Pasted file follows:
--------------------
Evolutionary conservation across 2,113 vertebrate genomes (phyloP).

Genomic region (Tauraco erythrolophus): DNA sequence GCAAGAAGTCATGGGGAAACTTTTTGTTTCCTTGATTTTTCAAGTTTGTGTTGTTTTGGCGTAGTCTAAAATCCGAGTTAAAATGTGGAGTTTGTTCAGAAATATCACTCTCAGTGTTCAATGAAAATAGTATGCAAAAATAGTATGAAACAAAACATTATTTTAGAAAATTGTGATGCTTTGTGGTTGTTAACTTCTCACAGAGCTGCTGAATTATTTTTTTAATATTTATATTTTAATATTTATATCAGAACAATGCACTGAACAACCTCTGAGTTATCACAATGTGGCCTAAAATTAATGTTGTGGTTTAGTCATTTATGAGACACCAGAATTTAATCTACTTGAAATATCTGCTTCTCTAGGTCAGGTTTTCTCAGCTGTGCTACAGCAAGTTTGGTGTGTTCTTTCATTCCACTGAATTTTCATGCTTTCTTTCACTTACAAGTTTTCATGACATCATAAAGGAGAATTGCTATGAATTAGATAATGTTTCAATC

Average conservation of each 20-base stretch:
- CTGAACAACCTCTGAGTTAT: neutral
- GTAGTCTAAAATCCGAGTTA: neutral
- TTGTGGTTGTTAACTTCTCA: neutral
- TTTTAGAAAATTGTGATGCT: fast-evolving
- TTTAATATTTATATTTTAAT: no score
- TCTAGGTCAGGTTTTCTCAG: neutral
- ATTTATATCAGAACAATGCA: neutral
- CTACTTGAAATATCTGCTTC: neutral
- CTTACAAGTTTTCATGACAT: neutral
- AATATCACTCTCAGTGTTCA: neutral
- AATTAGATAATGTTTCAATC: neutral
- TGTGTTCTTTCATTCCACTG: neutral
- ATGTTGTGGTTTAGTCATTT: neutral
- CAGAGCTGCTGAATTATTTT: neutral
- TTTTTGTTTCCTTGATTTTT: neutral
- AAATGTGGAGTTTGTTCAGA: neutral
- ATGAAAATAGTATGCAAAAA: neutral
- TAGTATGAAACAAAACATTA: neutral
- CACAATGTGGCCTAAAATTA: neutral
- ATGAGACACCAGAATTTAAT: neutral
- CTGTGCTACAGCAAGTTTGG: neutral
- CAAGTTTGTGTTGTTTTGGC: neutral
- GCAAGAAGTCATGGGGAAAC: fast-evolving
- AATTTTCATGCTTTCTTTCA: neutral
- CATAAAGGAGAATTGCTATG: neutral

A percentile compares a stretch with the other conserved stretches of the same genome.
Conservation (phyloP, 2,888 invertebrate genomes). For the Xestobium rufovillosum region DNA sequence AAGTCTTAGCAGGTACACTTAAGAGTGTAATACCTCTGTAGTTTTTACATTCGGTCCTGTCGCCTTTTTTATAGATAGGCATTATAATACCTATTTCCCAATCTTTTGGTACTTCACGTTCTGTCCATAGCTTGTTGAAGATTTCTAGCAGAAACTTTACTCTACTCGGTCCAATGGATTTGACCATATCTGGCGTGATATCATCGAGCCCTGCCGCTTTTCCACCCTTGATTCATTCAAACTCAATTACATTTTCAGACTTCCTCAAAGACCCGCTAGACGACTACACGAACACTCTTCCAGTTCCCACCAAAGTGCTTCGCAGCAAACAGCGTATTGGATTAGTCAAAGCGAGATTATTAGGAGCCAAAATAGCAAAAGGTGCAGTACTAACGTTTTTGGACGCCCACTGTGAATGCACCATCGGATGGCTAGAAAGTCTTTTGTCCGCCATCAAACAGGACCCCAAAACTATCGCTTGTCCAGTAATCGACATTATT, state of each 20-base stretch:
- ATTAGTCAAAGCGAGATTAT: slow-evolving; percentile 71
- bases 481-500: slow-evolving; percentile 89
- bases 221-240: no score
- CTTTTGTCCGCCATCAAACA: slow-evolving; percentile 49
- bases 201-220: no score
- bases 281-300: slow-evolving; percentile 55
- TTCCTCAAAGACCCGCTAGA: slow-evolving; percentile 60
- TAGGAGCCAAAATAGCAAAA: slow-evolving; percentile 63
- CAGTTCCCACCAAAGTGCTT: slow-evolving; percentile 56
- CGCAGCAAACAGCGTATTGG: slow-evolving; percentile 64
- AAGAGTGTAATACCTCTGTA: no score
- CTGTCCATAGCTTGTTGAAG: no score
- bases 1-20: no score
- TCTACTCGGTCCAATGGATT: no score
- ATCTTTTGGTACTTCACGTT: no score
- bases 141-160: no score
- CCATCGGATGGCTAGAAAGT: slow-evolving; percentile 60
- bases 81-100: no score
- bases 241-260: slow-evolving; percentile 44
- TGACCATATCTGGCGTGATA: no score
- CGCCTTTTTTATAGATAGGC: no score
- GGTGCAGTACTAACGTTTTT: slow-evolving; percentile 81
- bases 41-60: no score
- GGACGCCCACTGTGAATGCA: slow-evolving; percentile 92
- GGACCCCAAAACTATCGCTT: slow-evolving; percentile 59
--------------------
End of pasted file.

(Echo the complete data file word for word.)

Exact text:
Evolutionary conservation across 2,113 vertebrate genomes (phyloP).

Genomic region (Tauraco erythrolophus): DNA sequence GCAAGAAGTCATGGGGAAACTTTTTGTTTCCTTGATTTTTCAAGTTTGTGTTGTTTTGGCGTAGTCTAAAATCCGAGTTAAAATGTGGAGTTTGTTCAGAAATATCACTCTCAGTGTTCAATGAAAATAGTATGCAAAAATAGTATGAAACAAAACATTATTTTAGAAAATTGTGATGCTTTGTGGTTGTTAACTTCTCACAGAGCTGCTGAATTATTTTTTTAATATTTATATTTTAATATTTATATCAGAACAATGCACTGAACAACCTCTGAGTTATCACAATGTGGCCTAAAATTAATGTTGTGGTTTAGTCATTTATGAGACACCAGAATTTAATCTACTTGAAATATCTGCTTCTCTAGGTCAGGTTTTCTCAGCTGTGCTACAGCAAGTTTGGTGTGTTCTTTCATTCCACTGAATTTTCATGCTTTCTTTCACTTACAAGTTTTCATGACATCATAAAGGAGAATTGCTATGAATTAGATAATGTTTCAATC

Average conservation of each 20-base stretch:
- CTGAACAACCTCTGAGTTAT: neutral
- GTAGTCTAAAATCCGAGTTA: neutral
- TTGTGGTTGTTAACTTCTCA: neutral
- TTTTAGAAAATTGTGATGCT: fast-evolving
- TTTAATATTTATATTTTAAT: no score
- TCTAGGTCAGGTTTTCTCAG: neutral
- ATTTATATCAGAACAATGCA: neutral
- CTACTTGAAATATCTGCTTC: neutral
- CTTACAAGTTTTCATGACAT: neutral
- AATATCACTCTCAGTGTTCA: neutral
- AATTAGATAATGTTTCAATC: neutral
- TGTGTTCTTTCATTCCACTG: neutral
- ATGTTGTGGTTTAGTCATTT: neutral
- CAGAGCTGCTGAATTATTTT: neutral
- TTTTTGTTTCCTTGATTTTT: neutral
- AAATGTGGAGTTTGTTCAGA: neutral
- ATGAAAATAGTATGCAAAAA: neutral
- TAGTATGAAACAAAACATTA: neutral
- CACAATGTGGCCTAAAATTA: neutral
- ATGAGACACCAGAATTTAAT: neutral
- CTGTGCTACAGCAAGTTTGG: neutral
- CAAGTTTGTGTTGTTTTGGC: neutral
- GCAAGAAGTCATGGGGAAAC: fast-evolving
- AATTTTCATGCTTTCTTTCA: neutral
- CATAAAGGAGAATTGCTATG: neutral

A percentile compares a stretch with the other conserved stretches of the same genome.
Conservation (phyloP, 2,888 invertebrate genomes). For the Xestobium rufovillosum region DNA sequence AAGTCTTAGCAGGTACACTTAAGAGTGTAATACCTCTGTAGTTTTTACATTCGGTCCTGTCGCCTTTTTTATAGATAGGCATTATAATACCTATTTCCCAATCTTTTGGTACTTCACGTTCTGTCCATAGCTTGTTGAAGATTTCTAGCAGAAACTTTACTCTACTCGGTCCAATGGATTTGACCATATCTGGCGTGATATCATCGAGCCCTGCCGCTTTTCCACCCTTGATTCATTCAAACTCAATTACATTTTCAGACTTCCTCAAAGACCCGCTAGACGACTACACGAACACTCTTCCAGTTCCCACCAAAGTGCTTCGCAGCAAACAGCGTATTGGATTAGTCAAAGCGAGATTATTAGGAGCCAAAATAGCAAAAGGTGCAGTACTAACGTTTTTGGACGCCCACTGTGAATGCACCATCGGATGGCTAGAAAGTCTTTTGTCCGCCATCAAACAGGACCCCAAAACTATCGCTTGTCCAGTAATCGACATTATT, state of each 20-base stretch:
- ATTAGTCAAAGCGAGATTAT: slow-evolving; percentile 71
- bases 481-500: slow-evolving; percentile 89
- bases 221-240: no score
- CTTTTGTCCGCCATCAAACA: slow-evolving; percentile 49
- bases 201-220: no score
- bases 281-300: slow-evolving; percentile 55
- TTCCTCAAAGACCCGCTAGA: slow-evolving; percentile 60
- TAGGAGCCAAAATAGCAAAA: slow-evolving; percentile 63
- CAGTTCCCACCAAAGTGCTT: slow-evolving; percentile 56
- CGCAGCAAACAGCGTATTGG: slow-evolving; percentile 64
- AAGAGTGTAATACCTCTGTA: no score
- CTGTCCATAGCTTGTTGAAG: no score
- bases 1-20: no score
- TCTACTCGGTCCAATGGATT: no score
- ATCTTTTGGTACTTCACGTT: no score
- bases 141-160: no score
- CCATCGGATGGCTAGAAAGT: slow-evolving; percentile 60
- bases 81-100: no score
- bases 241-260: slow-evolving; percentile 44
- TGACCATATCTGGCGTGATA: no score
- CGCCTTTTTTATAGATAGGC: no score
- GGTGCAGTACTAACGTTTTT: slow-evolving; percentile 81
- bases 41-60: no score
- GGACGCCCACTGTGAATGCA: slow-evolving; percentile 92
- GGACCCCAAAACTATCGCTT: slow-evolving; percentile 59